Advent calendar

Door eighteen

Door eighteen

Today’s #geoadvent site is the highest peak in South Wales, situated in the Brecon Beacons National Park…

We received two beautiful entries to our #100geosites photo competition featuring Pen y Fan – the highest peak in South Wales, rising to a height of 886 metres above sea level.

Jenny Ellerton sent us this panorama, taken from Corn Due – which rises to 873m.

She writes, ‘Pen Y Fan was formed from various units of the Devonian Old Red Sandstone. The lower slopes are composed of the sandstones and mudstones of the Senni Formation and the upper slopes composed of the Brownstones Formation. The very summit is near-flat and composed of harder-wearing sandstones of the Plateau Beds Formation.

Steep scarp slopes drop from the summit towards the north and, along with Cwm Llwch (shown on the photo), are evidence of the intense glacial action that occurred during the last Ice Age.’

Pen Y Fan c Jenny Ellerton

Pen Y Fan c Jenny Ellerton

A hydrogeologist working for SLR Consulting, Jenny is originally from Birmingham, but moved to Johannesburg, South Africa, four years ago for work.

‘I only manage to come back to the UK once a year and try and see as many people as I can and try and fit in as much as I can. This year I met up with friends to walk the annual ‘Mountain Trail Challenge’ which is a 30 mile walk for charity through the Brecon Beacons.

We did this walk in September 2015. I had just come through a Jo’burg winter which is typically cold but sunny and very very dry. It does not rain for 3 to 4 months. Grass becomes yellow and trees lose their leaves. So for me, what caught my attention on the walk was how green everything was – it was beautiful and it’s something that you don’t realise that you miss until you don’t have it.’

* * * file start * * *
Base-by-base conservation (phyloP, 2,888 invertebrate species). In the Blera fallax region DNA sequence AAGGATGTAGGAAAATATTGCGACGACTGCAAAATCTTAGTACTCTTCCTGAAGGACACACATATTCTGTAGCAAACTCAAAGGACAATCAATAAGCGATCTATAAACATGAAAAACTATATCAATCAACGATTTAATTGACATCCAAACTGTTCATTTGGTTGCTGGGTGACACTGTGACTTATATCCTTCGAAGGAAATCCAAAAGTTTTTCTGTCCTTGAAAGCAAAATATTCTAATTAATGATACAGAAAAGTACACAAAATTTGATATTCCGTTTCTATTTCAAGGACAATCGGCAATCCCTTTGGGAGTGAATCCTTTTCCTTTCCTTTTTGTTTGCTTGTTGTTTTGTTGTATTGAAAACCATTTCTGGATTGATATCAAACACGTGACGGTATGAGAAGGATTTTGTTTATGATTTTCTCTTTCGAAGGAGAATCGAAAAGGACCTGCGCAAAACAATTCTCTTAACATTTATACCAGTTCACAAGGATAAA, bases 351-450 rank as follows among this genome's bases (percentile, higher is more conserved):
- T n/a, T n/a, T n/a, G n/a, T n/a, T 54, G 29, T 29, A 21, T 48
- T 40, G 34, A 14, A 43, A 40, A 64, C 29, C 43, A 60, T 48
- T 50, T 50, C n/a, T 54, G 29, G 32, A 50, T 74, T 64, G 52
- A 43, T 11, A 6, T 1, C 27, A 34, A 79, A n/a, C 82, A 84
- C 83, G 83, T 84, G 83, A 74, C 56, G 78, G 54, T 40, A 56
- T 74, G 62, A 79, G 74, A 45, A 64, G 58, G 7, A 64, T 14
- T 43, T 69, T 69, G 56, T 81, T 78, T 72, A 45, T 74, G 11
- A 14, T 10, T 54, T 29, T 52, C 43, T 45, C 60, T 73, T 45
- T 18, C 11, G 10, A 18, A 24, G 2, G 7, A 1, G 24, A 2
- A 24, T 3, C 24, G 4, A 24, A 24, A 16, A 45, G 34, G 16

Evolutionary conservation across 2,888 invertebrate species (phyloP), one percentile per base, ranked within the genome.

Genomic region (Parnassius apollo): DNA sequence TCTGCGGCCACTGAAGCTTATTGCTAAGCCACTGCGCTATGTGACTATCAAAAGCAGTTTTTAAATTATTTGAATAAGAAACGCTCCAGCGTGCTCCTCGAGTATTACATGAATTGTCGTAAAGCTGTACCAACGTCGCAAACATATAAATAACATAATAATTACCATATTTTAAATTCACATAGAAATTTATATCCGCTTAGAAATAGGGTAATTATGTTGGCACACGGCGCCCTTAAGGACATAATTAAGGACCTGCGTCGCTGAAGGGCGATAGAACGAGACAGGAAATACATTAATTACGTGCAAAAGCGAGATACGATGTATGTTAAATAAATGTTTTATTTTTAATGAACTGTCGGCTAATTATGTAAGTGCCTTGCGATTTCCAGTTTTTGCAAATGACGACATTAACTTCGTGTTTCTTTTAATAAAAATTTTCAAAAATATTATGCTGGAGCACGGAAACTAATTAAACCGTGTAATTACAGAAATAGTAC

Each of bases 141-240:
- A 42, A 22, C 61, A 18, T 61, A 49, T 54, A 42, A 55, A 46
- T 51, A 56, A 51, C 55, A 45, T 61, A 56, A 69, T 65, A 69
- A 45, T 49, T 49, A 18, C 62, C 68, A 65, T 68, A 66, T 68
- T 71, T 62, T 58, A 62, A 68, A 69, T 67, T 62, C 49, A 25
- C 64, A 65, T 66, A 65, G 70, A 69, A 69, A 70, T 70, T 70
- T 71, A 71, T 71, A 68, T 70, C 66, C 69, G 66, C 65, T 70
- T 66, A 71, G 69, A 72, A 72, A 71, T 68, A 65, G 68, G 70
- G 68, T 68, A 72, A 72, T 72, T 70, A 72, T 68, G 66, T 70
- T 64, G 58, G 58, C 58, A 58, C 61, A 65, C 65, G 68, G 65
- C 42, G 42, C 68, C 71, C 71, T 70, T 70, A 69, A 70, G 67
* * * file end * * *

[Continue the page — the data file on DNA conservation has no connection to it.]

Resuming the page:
Our second Pen Y Fan photograph came from Gina Williams, who took this beautiful image at Bwlchy Ddwyallt.

Pen Y Fan c Gina Williams

Pen Y Fan c Gina Williams

She says: ‘On Easter Weekend 2015, myself and my better half decided to go walking for a couple days. I grew up with Hay Bluff in my scenery, so taking time out to walk in the brecons was perfect.

‘We stayed at a terrific place in Talybont -on-Usk “The Travellers Rest” and as our starting point made our way along the canal and up towards Waun Rydd. We then made our way across to Bwlchy Ddwyallt where the light was really awesome and this is where I took this photo, with Cribyn, Pen Y Fan and Corn du in the background.

‘We made our way on round to Craig Cwareli and then onto Craig Cwm-Oergwm. At this point time was slightly out of our favour, so we headed to Fan Y Big where we descended past Cefn Cyff and into Llanfrynach. The last part of the route back, followed the canal path all the way along to the pub for a well earned beverage after the 25km route.
It never fails to impress, walking up there. Every day brings a different view and for a lover of photography this is a great match.’

One thought on “Door eighteen

  1. . . and the great news is that Pen y Fan and Corn Du both sit within one of the newest UNESCO designated landscapes – that of Fforest Fawr UNESCO Global Geopark which came into being in November this year – one of 120 around the world including 7 in the UK. The area celebrated its tenth birthday as a European Geopark only in October so receiving the global accolade was a real birthday treat.

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